In the past, I've called Amazon
In a related note, I started 2012 by swearing off all Chinese small cap companies... at least for a year. This leaves me at a crossroads, as the performance of Dangdang
First, the numbers
Before looking at Dangdang's story, let's just familiarize ourselves with the company's numbers.
|Market Cap||$408 million|
|Revenue Growth (MRQ)||53%|
|Total Cash||$226.6 million|
|Total Debt||$15.7 million|
Source: Yahoo! Finance, SEC filings. MRQ = most recent quarter.
The company came out with earnings just this week and broke out even more of its numbers. Media revenue -- think music, movies, and e-books -- increased 32% since 2011. That's good growth, but it's important to note that there are several options for the Chinese to use if they want to get these things via the Internet.
Though the company might keep fewer pennies of every dollar from selling general merchandise -- think anything that actually gets sent to your house -- the numbers here are the important ones. Over the past quarter, the company's revenue increased 110% since last year and now accounts for one-third of all revenue for the company.
The company still isn't turning a profit, but it's good to know shareholder money is being put to good use, as the company is carrying out a familiar game plan.
Following in the footsteps of Amazon
Chinese Internet search giant Baidu
One of the reasons Dangdang has yet to be profitable is because it's spending a lot of money to build out its fulfillment centers, a vitally important move if it wants a sustainable competitive advantage. As CEO Guoqing Li stated, the company has "implemented next-day-delivery services in 150 cities, delivery-in-evening services in 10 cities and same-day-delivery in 20 cities."
The company has also taken a page from Amazon's Kindle playbook by coming out with its own e-reader: the Dangdang Doucon. It's too early to tell whether the Doucon will be as big a hit in China as the Kindle is in the United States, so it'll be interesting to see how things play out.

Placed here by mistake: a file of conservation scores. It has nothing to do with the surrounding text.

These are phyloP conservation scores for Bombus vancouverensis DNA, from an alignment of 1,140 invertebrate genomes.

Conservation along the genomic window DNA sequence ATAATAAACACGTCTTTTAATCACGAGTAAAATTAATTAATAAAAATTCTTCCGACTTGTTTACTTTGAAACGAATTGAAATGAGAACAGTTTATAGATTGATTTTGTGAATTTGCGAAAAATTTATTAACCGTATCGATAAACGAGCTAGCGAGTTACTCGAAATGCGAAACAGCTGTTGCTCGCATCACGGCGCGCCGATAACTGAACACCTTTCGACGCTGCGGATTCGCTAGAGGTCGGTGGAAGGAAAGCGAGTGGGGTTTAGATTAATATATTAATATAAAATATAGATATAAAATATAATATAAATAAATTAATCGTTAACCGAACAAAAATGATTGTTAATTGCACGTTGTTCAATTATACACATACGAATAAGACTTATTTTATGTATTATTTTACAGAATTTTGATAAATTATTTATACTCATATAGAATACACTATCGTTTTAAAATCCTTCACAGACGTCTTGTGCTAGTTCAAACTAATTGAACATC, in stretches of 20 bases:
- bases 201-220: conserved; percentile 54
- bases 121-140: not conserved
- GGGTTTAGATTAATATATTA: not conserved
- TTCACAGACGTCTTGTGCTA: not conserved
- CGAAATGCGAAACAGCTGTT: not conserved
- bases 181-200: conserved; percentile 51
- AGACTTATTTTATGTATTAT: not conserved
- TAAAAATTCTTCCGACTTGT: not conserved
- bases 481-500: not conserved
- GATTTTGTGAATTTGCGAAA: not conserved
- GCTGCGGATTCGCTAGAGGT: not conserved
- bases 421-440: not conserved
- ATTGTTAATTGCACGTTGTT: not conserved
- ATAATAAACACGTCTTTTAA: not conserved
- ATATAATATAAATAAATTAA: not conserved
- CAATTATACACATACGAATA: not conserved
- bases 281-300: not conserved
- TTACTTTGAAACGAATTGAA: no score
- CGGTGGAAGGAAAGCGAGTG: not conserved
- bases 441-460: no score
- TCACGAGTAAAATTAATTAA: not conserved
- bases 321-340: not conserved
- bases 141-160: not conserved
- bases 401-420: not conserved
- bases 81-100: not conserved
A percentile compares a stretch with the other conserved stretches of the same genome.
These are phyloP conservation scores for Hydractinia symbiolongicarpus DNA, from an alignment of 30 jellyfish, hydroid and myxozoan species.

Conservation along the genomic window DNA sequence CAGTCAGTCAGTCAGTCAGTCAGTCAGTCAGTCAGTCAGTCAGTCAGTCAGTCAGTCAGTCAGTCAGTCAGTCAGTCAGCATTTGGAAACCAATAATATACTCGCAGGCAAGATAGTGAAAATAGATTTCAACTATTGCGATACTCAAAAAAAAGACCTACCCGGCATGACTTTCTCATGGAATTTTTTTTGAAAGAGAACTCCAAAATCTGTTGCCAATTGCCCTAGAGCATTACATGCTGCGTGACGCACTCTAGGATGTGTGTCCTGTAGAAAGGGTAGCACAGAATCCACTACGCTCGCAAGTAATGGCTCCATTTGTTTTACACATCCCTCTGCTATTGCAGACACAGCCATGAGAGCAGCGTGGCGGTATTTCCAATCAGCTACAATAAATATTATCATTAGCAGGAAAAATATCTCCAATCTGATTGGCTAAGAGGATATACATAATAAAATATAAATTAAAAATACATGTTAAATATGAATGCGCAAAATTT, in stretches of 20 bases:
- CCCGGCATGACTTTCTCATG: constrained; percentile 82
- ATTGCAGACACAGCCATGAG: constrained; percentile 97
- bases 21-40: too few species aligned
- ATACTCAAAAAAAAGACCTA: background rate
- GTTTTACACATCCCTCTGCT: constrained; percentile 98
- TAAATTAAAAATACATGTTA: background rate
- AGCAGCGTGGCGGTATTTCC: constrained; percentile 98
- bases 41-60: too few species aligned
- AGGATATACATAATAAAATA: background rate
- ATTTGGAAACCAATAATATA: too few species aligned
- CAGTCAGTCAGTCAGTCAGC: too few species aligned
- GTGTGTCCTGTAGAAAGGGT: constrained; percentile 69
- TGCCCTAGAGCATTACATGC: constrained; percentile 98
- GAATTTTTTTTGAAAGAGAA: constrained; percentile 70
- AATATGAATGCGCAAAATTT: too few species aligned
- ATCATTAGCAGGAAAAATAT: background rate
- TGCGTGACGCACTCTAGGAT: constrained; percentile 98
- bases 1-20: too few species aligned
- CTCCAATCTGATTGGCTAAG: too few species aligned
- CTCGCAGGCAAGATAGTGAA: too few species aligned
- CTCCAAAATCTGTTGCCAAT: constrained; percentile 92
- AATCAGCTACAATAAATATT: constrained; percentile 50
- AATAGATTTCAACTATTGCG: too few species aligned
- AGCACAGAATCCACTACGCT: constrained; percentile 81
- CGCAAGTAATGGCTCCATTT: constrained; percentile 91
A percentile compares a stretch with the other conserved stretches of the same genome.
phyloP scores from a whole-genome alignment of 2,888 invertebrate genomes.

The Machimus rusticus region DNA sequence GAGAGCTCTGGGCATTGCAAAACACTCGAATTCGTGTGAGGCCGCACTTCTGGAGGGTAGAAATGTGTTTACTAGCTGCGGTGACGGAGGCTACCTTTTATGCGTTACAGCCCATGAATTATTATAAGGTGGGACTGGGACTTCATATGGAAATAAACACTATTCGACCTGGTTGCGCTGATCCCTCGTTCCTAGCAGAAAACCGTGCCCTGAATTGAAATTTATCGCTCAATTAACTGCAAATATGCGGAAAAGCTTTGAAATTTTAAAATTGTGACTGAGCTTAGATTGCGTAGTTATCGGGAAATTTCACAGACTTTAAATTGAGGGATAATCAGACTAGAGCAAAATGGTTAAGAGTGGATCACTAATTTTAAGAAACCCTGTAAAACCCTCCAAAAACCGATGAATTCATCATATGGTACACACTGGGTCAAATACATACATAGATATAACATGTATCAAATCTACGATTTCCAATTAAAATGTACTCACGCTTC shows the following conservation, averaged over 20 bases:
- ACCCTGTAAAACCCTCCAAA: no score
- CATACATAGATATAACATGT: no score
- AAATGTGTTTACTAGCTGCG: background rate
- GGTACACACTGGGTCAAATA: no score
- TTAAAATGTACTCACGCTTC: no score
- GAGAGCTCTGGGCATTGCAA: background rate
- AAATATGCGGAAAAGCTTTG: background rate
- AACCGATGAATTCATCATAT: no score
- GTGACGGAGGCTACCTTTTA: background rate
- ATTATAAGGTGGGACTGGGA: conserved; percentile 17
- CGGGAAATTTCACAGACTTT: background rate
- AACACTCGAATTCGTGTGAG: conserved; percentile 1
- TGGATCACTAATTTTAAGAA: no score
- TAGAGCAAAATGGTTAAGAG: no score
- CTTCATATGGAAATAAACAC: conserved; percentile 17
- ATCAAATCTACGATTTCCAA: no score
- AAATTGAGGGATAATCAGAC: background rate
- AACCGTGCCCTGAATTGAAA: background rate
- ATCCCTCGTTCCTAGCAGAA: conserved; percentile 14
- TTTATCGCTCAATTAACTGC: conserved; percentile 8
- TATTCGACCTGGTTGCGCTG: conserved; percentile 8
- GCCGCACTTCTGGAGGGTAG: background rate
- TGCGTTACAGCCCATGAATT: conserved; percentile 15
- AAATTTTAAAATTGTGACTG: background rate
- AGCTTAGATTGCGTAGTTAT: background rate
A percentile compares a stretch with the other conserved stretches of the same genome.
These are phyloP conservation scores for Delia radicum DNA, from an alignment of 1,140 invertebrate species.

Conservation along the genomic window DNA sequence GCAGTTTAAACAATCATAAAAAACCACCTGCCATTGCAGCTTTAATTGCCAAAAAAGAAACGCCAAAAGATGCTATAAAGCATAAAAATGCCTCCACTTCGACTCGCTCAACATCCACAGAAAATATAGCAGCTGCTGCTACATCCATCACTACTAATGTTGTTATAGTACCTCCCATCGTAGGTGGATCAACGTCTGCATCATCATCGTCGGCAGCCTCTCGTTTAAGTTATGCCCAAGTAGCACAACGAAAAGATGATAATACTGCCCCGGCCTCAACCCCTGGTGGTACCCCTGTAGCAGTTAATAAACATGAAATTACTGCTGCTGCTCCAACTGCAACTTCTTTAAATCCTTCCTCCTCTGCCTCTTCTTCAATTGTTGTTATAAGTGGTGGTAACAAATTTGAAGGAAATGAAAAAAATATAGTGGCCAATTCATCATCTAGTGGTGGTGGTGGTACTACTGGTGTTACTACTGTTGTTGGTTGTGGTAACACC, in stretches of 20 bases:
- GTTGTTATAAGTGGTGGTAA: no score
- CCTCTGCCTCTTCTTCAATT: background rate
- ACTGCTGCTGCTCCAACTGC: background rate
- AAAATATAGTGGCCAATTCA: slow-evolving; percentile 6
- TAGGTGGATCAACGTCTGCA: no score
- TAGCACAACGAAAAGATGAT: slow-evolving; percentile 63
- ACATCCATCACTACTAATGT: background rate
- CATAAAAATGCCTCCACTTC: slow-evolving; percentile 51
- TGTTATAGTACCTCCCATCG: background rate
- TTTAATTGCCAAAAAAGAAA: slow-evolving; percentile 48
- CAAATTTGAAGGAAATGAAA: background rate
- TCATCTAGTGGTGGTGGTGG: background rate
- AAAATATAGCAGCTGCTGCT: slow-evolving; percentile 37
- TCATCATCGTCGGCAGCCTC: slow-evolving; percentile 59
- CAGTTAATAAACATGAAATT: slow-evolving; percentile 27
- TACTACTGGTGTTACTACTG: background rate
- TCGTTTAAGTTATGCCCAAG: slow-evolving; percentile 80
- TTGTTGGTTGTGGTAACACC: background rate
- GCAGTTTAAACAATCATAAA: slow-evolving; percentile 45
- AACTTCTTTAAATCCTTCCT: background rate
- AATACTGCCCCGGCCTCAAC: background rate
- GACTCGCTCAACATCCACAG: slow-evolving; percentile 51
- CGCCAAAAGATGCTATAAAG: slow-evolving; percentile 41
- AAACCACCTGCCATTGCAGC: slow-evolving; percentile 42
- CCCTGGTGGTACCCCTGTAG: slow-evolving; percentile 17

Enter with caution
I'm interested and bullish enough on Dangdang to give the company a green thumbs-up CAPScall on my All-Star profile, but I'm not buying quite yet. I hate trying to own things that I can't actually use, and as I'm in the United States, I have yet to receive a package from Dangdang.
There's also the inherent risk that comes with investing in Chinese small-cap stocks, which have proven nefarious over the past few years.
Most importantly, I'm not worried if I don't get in right now. If Dangdang becomes the e-tailer in China, it will grow to be many hundreds of times bigger than it is today, and I can pick up shares later, when there's less risk involved.
If you're interested in the Dangdang story, you'd be well served learning everything you can about its U.S. equivalent -- Amazon.com. In this brand new premium report on the company, one of our top analysts goes through everything investors must know about the e-tailer, including why it's triple-digit P/E ratio shouldn't scare you off. Click here to claim your copy now.
Fool analyst Brian Stoffel owns shares of Google, Amazon, and Baidu. The Motley Fool owns shares of Amazon.com, Google, and Baidu.com. Motley Fool newsletter services have recommended buying shares of Amazon.com, Google, and Baidu.com. The Motley Fool has a disclosure policy. We Fools may not all hold the same opinions, but we all believe that considering a diverse range of insights makes us better investors. Try any of our Foolish newsletter services free for 30 days.